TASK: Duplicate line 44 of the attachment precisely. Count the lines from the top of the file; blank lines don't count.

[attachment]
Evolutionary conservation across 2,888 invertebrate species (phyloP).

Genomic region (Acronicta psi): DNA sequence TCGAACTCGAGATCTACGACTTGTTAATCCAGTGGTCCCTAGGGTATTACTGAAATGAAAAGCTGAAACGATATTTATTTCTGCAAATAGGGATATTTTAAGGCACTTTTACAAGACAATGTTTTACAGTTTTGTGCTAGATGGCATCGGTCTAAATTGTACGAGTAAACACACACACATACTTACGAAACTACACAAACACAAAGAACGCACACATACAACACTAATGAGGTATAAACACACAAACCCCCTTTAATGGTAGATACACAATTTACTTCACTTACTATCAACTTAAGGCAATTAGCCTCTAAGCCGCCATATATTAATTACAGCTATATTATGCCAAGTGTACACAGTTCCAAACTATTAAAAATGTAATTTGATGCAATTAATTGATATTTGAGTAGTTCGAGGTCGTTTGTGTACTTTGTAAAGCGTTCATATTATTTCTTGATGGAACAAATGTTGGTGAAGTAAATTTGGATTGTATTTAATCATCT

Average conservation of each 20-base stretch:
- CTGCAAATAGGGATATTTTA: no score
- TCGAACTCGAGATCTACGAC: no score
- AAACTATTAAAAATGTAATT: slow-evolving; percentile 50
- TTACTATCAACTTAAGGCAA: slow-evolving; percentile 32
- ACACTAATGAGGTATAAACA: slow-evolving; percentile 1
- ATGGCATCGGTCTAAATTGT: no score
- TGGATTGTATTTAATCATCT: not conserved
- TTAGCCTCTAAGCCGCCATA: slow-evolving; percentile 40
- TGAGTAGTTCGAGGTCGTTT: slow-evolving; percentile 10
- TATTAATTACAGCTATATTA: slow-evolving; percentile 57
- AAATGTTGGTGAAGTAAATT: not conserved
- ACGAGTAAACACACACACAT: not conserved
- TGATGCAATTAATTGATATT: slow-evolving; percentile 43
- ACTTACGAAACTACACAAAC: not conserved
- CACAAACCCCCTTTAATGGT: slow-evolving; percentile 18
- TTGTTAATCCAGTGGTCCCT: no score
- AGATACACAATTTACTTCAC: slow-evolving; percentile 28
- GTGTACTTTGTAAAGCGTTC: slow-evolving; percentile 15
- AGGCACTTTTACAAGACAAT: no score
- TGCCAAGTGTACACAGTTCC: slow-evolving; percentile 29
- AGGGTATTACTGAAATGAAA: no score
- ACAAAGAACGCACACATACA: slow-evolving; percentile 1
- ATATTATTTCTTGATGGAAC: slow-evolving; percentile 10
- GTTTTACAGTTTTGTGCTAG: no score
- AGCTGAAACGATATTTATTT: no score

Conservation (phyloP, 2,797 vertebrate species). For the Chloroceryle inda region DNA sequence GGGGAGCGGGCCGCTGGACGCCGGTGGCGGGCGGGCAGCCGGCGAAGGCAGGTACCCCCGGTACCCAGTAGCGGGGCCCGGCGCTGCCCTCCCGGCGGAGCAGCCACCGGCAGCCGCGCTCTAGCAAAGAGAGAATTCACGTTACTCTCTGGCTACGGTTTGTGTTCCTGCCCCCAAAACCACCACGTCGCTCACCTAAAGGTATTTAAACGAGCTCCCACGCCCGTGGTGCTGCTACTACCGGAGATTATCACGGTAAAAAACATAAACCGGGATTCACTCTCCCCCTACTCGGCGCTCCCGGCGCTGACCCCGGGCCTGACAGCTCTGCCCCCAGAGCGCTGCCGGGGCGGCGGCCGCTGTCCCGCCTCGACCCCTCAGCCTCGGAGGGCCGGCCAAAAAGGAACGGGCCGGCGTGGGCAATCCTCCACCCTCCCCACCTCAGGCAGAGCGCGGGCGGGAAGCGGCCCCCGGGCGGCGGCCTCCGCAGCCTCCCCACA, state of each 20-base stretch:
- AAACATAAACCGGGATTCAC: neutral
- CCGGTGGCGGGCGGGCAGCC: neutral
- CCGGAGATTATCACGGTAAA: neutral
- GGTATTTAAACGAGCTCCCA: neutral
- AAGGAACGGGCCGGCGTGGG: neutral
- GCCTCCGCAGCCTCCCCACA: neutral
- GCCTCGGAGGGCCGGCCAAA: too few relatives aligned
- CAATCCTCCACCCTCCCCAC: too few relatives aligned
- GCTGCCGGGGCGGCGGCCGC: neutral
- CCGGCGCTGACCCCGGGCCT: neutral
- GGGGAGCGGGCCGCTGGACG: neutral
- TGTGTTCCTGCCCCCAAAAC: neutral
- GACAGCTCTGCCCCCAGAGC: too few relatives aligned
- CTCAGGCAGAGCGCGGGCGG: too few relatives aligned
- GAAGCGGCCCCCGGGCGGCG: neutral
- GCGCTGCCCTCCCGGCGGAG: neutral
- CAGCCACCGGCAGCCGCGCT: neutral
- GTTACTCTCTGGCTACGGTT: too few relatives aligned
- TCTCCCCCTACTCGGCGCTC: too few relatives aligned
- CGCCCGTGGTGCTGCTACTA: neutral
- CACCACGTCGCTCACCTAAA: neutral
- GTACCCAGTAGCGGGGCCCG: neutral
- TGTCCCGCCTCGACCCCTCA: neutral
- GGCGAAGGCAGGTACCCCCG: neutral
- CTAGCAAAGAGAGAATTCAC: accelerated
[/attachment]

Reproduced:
- GAAGCGGCCCCCGGGCGGCG: neutral